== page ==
Will smoking affect our life insurance payout?
Q: My husband and I have joint life insurance for payment on first death only. We have had this policy since 1989. It is index-linked, so we have paid extra on it every year, and the payout amount has also increased.
The problem is that I have only just noticed that it says on the original policy (which has been filed away since we started it) that we are both non-smokers, when in fact my husband has always smoked.
I've never smoked, but at the time we took out the policy I can't recall saying my husband was a non-smoker – and we've never tried to hide the fact that he smokes. He has always stated on forms, if asked, that he's a smoker.
I'm worried now in case the insurer says we have deceived it. Should we notify our insurer and, if so, what should I say?
Peter Chadborn is a director and co-founder of independent financial adviser CBK
A: This is a difficult situation, in which there are several possible outcomes. Either your husband dies of a smoking-related condition, the insurer investigates and declines the claim on grounds on non-disclosure, or your husband dies of a smoking-related condition, it investigates and takes a sympathetic stance, making a partial payment, adjusted to reflect his smoker status.
The third outcome is that your husband dies of a non-smoking-related condition, the insurer makes no additional enquiries, and the claim is paid.
Of course if you die first, then as a proven non-smoker, there will be no issue and it will pay out as normal.
Such uncertainty is highly undesirable, so your insurer should be informed. All companies take different stances with scenarios such as this.
Some may allow the policy to remain in force with an adjusted premium, some will only do so after further evidence of your state of health, and some will cancel the policy outright.
This will cause further issues, such as whether your current state of health will permit acceptance for replacement insurance and the fact that you are 21 years older than when you started the policy, so you will pay higher premiums.
I suggest you seek independent guidance because advisers will be more familiar with the policies of different insurers and the stance they may take. The adviser will also be able to assess the overall suitability and cost-effectiveness of your policy.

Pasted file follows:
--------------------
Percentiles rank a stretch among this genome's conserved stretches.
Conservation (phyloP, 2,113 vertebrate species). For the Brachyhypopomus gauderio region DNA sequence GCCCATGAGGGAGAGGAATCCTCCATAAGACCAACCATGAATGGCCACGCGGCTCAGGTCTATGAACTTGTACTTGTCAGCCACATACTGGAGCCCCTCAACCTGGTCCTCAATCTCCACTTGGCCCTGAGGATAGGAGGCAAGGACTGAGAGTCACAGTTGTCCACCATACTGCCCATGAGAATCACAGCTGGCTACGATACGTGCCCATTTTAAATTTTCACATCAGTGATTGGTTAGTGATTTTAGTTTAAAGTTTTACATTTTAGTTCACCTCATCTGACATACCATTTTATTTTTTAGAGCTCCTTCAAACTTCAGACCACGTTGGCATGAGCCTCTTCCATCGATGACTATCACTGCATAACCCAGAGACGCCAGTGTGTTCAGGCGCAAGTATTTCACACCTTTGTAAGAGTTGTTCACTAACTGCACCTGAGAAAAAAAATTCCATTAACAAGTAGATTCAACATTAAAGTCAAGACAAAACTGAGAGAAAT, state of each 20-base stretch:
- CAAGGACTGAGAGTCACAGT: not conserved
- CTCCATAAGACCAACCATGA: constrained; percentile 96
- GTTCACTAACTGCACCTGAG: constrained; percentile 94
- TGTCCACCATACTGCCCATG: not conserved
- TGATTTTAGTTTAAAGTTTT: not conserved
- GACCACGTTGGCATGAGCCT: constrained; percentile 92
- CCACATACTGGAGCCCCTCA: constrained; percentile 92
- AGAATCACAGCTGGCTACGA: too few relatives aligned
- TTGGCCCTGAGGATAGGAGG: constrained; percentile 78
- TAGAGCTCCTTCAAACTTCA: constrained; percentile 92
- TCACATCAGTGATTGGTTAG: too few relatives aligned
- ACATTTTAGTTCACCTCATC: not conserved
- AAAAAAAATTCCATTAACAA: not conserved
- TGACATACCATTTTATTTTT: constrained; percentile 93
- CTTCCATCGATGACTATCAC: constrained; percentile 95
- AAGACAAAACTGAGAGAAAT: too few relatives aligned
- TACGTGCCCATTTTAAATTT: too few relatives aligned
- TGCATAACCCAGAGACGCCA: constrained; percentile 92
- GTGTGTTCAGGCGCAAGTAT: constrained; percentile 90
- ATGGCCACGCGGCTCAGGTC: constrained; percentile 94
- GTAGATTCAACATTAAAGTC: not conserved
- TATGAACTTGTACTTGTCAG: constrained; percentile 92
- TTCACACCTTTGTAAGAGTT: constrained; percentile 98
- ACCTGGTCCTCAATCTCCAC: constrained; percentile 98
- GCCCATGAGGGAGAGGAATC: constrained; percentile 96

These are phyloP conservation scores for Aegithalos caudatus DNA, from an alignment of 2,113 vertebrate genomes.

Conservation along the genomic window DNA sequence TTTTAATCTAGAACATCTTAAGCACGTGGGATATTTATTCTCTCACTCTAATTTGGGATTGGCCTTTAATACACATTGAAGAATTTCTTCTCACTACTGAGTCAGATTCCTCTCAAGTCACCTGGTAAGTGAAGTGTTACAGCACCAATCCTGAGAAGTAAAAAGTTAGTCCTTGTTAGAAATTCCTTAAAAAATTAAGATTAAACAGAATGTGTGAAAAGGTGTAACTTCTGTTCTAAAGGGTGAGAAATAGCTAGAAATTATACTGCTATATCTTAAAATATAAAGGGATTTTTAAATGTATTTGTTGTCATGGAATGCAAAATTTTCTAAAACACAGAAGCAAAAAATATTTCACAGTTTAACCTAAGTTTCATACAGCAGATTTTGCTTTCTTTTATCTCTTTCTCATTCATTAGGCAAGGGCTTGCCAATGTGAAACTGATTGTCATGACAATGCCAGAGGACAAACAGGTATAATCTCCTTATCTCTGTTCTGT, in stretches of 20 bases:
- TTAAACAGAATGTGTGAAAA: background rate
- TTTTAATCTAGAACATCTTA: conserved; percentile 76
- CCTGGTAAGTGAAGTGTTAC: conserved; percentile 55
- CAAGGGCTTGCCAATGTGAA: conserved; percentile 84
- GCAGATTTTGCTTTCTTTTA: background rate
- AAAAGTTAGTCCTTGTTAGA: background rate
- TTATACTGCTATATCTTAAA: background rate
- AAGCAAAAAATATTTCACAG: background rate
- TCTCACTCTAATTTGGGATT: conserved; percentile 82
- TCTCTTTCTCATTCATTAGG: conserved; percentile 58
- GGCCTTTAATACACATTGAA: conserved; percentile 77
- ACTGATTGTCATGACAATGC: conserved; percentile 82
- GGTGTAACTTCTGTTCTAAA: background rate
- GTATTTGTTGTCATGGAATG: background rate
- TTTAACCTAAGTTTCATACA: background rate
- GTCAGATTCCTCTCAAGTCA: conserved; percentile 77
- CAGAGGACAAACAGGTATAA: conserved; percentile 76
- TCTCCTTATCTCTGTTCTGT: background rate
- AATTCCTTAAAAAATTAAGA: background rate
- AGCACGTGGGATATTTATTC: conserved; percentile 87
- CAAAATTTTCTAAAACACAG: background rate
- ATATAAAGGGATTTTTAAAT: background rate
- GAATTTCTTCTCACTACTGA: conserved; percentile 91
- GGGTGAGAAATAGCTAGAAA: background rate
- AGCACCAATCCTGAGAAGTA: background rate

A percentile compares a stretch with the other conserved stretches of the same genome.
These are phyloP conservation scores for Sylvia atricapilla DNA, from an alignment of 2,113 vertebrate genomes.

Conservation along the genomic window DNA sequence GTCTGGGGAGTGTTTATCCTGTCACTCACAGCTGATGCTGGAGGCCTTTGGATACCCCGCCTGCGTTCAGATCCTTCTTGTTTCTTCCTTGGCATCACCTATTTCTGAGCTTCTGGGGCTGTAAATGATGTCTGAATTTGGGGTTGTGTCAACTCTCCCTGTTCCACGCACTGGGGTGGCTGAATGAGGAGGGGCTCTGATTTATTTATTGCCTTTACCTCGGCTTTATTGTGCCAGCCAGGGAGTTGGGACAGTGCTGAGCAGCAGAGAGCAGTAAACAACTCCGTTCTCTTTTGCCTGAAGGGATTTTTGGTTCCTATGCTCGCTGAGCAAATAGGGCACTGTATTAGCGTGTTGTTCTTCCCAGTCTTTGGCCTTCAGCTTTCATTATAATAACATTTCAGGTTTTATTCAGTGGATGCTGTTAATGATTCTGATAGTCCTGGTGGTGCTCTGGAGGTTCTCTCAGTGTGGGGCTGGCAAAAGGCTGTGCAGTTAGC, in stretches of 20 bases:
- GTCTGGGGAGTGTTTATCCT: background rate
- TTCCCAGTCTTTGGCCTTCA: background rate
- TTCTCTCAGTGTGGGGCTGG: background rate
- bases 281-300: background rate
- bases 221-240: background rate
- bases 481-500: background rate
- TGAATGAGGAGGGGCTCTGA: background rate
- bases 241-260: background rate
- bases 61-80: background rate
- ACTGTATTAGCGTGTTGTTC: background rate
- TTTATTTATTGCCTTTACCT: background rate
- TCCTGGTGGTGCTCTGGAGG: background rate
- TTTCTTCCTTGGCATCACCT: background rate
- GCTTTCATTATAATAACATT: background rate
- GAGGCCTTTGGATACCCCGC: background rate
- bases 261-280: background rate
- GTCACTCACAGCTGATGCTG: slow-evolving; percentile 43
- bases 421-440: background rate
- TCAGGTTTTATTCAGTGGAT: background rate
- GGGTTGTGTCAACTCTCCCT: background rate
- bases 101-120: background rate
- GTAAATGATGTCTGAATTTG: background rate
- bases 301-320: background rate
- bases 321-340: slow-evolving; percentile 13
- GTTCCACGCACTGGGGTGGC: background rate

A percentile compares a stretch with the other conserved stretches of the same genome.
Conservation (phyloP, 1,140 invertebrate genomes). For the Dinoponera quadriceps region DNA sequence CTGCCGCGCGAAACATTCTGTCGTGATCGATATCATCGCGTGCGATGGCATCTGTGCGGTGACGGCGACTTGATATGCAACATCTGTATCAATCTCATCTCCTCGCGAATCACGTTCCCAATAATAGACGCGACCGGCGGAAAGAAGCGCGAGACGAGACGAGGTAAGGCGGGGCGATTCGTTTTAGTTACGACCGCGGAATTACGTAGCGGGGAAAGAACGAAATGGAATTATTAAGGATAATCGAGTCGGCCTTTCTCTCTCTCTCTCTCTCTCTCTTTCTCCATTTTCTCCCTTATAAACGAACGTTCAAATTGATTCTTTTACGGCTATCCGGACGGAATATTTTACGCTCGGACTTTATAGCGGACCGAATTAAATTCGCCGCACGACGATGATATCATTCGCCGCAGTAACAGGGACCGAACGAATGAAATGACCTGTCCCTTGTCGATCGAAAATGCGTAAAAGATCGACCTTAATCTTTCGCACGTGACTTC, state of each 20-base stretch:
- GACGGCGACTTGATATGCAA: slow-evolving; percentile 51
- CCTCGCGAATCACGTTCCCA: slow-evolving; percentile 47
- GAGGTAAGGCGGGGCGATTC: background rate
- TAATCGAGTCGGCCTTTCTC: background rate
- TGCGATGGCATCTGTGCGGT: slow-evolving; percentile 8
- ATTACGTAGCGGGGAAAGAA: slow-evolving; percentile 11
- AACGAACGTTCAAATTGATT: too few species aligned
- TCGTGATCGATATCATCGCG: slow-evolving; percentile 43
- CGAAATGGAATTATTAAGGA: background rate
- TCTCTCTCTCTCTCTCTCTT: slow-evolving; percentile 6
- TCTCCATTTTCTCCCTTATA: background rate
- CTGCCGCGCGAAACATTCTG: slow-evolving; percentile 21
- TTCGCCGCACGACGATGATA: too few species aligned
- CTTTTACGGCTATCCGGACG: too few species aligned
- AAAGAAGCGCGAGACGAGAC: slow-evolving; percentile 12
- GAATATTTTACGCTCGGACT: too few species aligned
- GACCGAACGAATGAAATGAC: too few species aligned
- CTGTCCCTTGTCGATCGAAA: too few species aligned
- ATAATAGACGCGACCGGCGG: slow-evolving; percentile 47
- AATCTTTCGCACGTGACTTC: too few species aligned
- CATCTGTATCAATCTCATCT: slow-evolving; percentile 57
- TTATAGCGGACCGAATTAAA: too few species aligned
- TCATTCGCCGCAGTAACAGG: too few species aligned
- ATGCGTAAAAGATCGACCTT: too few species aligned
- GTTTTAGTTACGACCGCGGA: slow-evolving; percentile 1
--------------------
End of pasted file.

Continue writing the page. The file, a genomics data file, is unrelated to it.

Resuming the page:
Ultimately, you should inform your insurer to be certain of an unequivocal payout. If you feel you have been misrepresented by your adviser, you'll be able to complain to the Financial Ombudsman Service.
For more advice on life insurance head to IFA.net.
Generally thought of as being interchangeable with life assurance, but isn’t. Life insurance insures you for a specific period of time, at a premium fixed by your age, health and the amount the life is insured for. If you die while the policy is in force, the insurance company pays the claim. However, if you survive to the end of the term or cease paying the premiums, the policy is finished and has no remaining value whatsoever as it only has any value if you have a claim. For this reason, life insurance is much cheaper than life assurance (also called whole of life).
A financial adviser who is not tied to any financial services company (such as a bank or insurance company) and is authorised by the Financial Services Authority (FSA). They can advise on financial products to suit your circumstances. All IFAs have to give consumers the choice of paying by fees or commission and have to explain which would best suit the customer in that particular instance. Also, if commission is paid either by the client or the financial service provider recommended by the IFA, the IFA must disclose what that commission is.
If you’ve have a complaint about a financial service product you have bought but the company you bought it from refuses to resolve your problem after eight weeks, the Ombudsman can help. The Ombudsman will investigate and resolve the matter. The Ombudsman is independent and its service is free to consumers. The Ombudsman may find in the company’s favour but consumers don’t have accept its decision and are always free to go to court instead. But if they do accept an Ombudsman’s decision, it is binding both on them and on the business.